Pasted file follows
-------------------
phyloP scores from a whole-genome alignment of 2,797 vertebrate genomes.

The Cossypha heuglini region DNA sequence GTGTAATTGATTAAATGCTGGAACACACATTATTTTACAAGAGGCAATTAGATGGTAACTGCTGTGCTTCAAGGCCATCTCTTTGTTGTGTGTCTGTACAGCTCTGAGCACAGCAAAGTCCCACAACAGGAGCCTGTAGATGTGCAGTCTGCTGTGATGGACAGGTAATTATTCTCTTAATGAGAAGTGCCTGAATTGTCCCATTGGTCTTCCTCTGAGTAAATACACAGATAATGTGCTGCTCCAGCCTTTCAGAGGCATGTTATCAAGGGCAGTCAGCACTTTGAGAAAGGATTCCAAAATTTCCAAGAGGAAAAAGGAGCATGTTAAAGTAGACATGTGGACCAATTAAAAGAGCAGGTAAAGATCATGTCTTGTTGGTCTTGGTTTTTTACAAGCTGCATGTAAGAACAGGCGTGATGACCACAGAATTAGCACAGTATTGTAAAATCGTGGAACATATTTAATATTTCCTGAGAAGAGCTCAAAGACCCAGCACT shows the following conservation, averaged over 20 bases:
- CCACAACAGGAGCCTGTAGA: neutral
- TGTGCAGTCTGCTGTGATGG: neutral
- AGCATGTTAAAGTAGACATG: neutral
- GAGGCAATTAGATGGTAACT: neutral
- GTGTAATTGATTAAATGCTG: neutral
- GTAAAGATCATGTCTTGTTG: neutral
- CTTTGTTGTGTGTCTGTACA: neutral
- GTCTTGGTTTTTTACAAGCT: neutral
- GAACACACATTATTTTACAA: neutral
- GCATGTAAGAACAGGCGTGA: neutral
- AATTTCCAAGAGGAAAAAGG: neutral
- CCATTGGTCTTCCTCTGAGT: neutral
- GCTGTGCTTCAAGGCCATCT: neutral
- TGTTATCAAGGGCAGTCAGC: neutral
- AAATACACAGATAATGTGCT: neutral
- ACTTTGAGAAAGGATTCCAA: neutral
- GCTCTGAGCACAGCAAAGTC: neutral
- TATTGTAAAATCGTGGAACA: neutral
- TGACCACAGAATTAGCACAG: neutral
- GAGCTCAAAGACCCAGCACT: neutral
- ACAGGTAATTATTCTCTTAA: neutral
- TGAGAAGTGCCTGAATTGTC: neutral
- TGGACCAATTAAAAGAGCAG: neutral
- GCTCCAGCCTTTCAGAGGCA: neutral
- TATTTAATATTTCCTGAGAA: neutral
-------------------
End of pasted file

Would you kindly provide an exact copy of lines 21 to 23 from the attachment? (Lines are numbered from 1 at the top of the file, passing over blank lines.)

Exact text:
- TGACCACAGAATTAGCACAG: neutral
- GAGCTCAAAGACCCAGCACT: neutral
- ACAGGTAATTATTCTCTTAA: neutral